Influence and deterrence: How obstetricians respond to litigation against themselves and their colleagues

David Dranove, Yasutora Watanabe*

*Corresponding author for this work

Research output: Contribution to journalArticlepeer-review

21 Scopus citations

Abstract

The willingness of individuals to engage in a harmful act may be influenced by direct personal experiences and the experiences of others, which can inform individuals about the likely consequences of their actions. In this paper, we examine how obstetricians respond to litigation. It is contended that obstetricians respond to increases in litigiousness by performing more cesarean sections. Using micro data, we examine whether physicians perform more cesareans after they or their colleagues have been contacted about a lawsuit. We observe very small, short-lived increases in cesarean section rates. It does not appear that the recent sharp rise in cesarean section rates is in direct response to litigation.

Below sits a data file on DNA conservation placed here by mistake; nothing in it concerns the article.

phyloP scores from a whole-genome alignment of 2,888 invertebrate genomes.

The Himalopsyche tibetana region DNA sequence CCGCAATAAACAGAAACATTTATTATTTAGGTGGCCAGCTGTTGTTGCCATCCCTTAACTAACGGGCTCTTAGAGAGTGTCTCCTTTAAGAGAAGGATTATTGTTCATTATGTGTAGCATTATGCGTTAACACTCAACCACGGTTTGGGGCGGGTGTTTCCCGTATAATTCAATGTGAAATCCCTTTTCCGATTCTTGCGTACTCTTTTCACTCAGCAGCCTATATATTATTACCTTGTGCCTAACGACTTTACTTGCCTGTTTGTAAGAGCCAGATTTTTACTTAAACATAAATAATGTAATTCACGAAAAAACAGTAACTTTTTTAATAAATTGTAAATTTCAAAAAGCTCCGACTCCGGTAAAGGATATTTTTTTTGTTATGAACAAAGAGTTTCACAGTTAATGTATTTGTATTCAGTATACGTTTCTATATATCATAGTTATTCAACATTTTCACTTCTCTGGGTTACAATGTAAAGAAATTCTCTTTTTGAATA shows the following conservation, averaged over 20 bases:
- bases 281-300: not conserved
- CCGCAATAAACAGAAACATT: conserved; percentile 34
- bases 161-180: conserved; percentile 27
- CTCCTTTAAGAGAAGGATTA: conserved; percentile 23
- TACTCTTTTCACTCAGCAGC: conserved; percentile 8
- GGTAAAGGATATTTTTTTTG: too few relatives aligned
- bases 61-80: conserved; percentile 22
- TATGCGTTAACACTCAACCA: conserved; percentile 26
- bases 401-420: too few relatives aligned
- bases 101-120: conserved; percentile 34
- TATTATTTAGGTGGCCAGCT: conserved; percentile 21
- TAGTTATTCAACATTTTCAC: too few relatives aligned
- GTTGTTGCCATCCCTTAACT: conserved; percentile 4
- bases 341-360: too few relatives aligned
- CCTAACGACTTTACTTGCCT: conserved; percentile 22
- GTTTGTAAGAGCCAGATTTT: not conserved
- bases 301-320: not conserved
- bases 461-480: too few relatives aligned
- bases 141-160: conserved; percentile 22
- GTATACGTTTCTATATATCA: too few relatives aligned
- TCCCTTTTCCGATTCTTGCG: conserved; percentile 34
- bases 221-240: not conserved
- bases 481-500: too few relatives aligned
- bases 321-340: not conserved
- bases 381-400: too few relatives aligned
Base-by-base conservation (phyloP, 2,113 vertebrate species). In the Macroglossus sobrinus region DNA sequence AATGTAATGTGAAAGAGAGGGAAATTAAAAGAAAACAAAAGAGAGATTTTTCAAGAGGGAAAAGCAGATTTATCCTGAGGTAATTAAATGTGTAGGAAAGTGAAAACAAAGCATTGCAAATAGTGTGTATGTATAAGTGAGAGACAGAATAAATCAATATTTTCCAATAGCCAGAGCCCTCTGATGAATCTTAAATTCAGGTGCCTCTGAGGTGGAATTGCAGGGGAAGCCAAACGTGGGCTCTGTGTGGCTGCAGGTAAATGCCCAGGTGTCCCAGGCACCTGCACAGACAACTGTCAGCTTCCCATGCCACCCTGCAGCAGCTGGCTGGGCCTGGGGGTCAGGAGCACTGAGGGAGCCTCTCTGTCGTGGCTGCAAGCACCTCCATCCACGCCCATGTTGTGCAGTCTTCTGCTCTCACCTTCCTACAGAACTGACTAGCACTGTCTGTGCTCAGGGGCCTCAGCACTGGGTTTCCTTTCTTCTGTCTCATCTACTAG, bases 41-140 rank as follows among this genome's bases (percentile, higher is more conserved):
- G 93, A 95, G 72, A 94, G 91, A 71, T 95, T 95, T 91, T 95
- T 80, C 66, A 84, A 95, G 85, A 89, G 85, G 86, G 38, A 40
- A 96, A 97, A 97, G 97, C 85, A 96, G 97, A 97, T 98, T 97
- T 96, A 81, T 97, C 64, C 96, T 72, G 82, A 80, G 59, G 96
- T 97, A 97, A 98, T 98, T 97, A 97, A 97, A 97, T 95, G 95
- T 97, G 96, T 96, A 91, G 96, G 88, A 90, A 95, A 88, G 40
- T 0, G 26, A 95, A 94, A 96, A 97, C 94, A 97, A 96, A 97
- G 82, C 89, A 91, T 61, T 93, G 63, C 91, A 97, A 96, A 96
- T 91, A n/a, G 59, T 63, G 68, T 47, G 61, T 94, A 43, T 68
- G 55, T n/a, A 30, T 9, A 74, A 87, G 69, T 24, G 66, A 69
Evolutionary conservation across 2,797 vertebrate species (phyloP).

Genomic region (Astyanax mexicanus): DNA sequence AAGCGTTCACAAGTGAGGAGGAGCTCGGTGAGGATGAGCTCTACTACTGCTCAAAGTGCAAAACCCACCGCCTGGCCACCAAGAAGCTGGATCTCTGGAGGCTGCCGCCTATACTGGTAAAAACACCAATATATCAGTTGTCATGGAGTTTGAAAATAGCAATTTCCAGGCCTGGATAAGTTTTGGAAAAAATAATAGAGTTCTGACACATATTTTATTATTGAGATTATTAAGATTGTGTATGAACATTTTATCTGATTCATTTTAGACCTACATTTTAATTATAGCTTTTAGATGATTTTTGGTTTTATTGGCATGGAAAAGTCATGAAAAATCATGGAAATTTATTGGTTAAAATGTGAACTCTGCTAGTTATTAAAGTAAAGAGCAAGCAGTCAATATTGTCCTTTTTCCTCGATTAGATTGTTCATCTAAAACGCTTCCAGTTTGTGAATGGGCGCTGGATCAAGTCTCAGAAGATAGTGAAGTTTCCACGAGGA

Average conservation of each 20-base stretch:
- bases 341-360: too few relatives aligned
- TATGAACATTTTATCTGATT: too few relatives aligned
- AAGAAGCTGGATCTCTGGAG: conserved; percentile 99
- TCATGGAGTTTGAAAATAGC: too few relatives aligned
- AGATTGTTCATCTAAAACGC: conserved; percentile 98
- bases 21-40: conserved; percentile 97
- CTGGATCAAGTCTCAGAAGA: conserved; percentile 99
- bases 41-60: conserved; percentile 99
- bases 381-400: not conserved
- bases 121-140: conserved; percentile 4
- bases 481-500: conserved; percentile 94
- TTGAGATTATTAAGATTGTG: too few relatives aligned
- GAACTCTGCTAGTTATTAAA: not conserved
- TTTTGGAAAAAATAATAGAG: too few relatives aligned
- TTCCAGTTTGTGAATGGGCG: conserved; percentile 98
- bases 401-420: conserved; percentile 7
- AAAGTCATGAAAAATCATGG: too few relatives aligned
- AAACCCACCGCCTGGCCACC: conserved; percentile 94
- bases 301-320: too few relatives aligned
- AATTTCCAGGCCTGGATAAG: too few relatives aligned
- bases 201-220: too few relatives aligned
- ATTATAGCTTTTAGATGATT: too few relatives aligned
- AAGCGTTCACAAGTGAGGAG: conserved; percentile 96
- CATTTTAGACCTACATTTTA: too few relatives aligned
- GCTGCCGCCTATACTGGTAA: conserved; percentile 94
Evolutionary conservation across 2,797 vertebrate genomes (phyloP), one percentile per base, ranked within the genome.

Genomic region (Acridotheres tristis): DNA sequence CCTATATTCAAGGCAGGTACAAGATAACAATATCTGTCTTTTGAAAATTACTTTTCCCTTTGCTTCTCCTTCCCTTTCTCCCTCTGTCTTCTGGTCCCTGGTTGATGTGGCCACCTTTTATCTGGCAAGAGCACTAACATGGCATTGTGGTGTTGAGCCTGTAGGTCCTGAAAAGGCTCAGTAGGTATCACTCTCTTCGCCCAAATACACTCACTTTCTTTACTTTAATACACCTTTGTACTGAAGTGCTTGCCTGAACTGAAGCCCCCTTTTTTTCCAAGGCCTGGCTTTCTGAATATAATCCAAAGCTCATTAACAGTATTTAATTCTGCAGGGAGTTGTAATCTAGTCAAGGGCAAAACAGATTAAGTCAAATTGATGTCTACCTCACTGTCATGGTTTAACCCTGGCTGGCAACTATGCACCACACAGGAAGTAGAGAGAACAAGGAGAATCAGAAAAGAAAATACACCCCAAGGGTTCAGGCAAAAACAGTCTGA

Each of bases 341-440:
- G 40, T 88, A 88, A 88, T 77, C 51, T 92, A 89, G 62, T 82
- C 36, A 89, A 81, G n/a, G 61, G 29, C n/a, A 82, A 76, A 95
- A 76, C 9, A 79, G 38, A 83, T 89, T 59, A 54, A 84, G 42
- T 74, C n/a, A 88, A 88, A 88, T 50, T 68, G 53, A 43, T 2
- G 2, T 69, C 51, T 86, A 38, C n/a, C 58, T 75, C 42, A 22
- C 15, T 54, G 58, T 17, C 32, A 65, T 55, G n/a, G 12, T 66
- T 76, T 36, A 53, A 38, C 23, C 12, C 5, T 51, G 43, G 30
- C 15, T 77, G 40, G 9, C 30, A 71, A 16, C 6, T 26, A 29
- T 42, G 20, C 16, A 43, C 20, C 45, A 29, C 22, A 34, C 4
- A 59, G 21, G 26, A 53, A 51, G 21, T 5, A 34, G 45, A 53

Original languageEnglish (US)
Article numberahp016
Pages (from-to)69-94
Number of pages26
JournalAmerican Law and Economics Review
Volume12
Issue number1
DOIs
StatePublished - Oct 28 2009

ASJC Scopus subject areas

  • Finance
  • Law

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